To Philip P. Barbour
Montpellier Decr. 1. 1822
The enclosed letter1 not having come to hand before your departure for Washington, I cannot so well comply with the request of the writer as by forwarding it for your perusal. Should you think his object a reasonable one, or entitled to a fair consideration, a word of explanation from you to the Secy. of war & the Attorney General, if proper at all, may be more so from you than from me and can not certainly be of less avail. I am indeed without the least information on the case, beyond what is gathered from the letter itself. Of the character of the writer, tho’ my personal knowledge is of old date, I am authorised by all the evidence short of it, to speak favorably. He has been ever represented as remarkable for an honest frankness, and a warmth of good feelings; and as a firm patriot through all the vicissitudes of the times, from the commencement of the Revolution to the present. I have understood too that his present distress is the consequence of no fault but that of a liberality and benevolence, indulged beyond the limits of prudence. With this view of Mr. Ts character & situation, I can not but wish him success in his pursuit, if within the rules by which Congress are of necessity to be gover[n]ed.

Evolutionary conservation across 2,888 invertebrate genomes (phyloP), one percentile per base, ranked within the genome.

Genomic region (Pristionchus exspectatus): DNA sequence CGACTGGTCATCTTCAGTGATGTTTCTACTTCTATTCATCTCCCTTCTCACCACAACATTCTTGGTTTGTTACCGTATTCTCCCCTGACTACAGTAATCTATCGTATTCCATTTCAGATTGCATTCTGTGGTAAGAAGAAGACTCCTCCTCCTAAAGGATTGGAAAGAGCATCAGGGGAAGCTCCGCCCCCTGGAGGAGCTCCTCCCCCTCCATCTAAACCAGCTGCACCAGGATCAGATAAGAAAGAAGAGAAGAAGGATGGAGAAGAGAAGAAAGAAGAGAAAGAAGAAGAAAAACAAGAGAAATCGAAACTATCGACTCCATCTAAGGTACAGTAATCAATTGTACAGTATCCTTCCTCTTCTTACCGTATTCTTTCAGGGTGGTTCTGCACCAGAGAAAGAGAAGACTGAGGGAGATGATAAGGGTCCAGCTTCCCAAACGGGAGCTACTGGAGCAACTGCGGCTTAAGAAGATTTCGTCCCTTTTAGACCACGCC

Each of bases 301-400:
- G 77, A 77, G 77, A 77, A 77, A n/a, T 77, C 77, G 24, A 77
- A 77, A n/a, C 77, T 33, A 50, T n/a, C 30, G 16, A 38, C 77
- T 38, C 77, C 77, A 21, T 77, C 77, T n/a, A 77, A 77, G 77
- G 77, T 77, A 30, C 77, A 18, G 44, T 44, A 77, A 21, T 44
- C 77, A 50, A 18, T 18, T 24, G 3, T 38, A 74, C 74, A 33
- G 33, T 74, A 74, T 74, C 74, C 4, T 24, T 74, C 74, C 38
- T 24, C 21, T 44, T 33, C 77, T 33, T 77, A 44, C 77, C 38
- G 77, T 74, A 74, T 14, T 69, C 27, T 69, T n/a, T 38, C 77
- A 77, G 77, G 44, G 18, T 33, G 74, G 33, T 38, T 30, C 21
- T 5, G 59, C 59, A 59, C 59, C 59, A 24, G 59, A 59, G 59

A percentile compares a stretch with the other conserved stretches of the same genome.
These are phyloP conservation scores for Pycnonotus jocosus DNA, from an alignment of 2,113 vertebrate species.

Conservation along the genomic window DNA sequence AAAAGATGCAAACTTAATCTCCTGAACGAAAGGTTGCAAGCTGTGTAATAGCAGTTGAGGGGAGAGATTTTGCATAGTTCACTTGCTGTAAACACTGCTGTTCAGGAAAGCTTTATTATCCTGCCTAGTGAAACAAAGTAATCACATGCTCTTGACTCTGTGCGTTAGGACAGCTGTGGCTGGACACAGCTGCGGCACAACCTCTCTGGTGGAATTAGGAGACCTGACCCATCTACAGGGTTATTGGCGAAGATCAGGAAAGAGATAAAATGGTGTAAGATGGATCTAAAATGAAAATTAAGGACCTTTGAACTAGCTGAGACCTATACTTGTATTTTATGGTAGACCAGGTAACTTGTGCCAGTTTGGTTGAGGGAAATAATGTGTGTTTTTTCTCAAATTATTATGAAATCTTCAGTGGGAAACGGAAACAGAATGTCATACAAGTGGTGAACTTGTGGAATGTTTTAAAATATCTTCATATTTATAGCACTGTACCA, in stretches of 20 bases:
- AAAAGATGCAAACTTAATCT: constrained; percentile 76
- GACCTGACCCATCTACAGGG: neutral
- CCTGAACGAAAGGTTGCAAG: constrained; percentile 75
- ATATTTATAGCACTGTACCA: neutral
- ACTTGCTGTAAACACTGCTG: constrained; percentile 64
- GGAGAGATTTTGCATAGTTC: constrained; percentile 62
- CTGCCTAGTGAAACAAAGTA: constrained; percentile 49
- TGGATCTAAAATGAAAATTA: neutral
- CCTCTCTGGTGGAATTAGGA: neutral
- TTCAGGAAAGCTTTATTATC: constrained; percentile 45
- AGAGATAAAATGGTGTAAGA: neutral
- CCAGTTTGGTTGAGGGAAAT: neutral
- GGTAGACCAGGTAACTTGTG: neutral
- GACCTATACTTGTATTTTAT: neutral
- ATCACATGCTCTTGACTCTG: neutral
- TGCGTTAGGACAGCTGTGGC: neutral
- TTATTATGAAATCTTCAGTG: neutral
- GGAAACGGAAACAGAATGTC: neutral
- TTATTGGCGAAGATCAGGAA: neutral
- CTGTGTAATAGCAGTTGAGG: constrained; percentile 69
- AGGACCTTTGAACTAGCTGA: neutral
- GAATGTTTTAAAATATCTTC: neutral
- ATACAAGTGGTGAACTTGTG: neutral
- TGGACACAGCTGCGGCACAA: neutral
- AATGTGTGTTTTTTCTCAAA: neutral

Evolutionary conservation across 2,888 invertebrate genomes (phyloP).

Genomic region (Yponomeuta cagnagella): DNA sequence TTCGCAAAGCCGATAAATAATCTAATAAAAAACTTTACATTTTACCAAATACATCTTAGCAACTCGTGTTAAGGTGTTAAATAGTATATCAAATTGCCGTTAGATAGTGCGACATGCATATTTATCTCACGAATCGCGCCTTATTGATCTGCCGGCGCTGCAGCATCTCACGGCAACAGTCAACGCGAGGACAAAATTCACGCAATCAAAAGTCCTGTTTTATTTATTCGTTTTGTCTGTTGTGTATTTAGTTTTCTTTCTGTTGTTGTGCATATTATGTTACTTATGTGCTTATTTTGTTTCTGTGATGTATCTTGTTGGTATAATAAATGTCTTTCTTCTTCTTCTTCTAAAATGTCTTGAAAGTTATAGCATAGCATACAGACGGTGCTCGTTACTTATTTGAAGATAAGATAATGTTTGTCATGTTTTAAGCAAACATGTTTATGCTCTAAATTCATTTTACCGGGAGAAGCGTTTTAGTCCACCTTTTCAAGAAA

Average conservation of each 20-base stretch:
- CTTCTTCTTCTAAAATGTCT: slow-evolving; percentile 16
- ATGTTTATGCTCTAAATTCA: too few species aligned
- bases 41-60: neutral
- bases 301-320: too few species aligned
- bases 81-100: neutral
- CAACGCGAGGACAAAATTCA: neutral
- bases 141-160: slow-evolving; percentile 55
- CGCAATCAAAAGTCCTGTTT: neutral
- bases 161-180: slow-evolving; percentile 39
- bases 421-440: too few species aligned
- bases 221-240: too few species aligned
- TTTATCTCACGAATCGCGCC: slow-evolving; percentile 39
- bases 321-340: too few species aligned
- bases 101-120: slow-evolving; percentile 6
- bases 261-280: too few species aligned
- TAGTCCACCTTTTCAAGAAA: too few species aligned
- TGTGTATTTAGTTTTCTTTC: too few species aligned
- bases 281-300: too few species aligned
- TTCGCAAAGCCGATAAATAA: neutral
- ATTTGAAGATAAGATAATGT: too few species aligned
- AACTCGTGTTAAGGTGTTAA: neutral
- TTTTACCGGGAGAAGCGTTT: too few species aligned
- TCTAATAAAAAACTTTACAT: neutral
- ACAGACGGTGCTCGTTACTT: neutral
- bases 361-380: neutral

1. This letter has not been found, but it was likely from Richard Taylor Sr. of Kentucky, who had been struck off the pension list “on account of his being a Publick defaulter.” Taylor had an invalid pension due to wounds suffered as a captain in the Virginia navy during the Revolutionary War, but there is no evidence that he held public office or was in a position to disburse public moneys (David White to Samuel L. Southard, 9 Apr. 1824, DNA: RG 15, Revolutionary War Pension and Bounty-Land Warrant Application Files, 1800–1900; Taylor to JM, 26 Sept. 1816, DLC).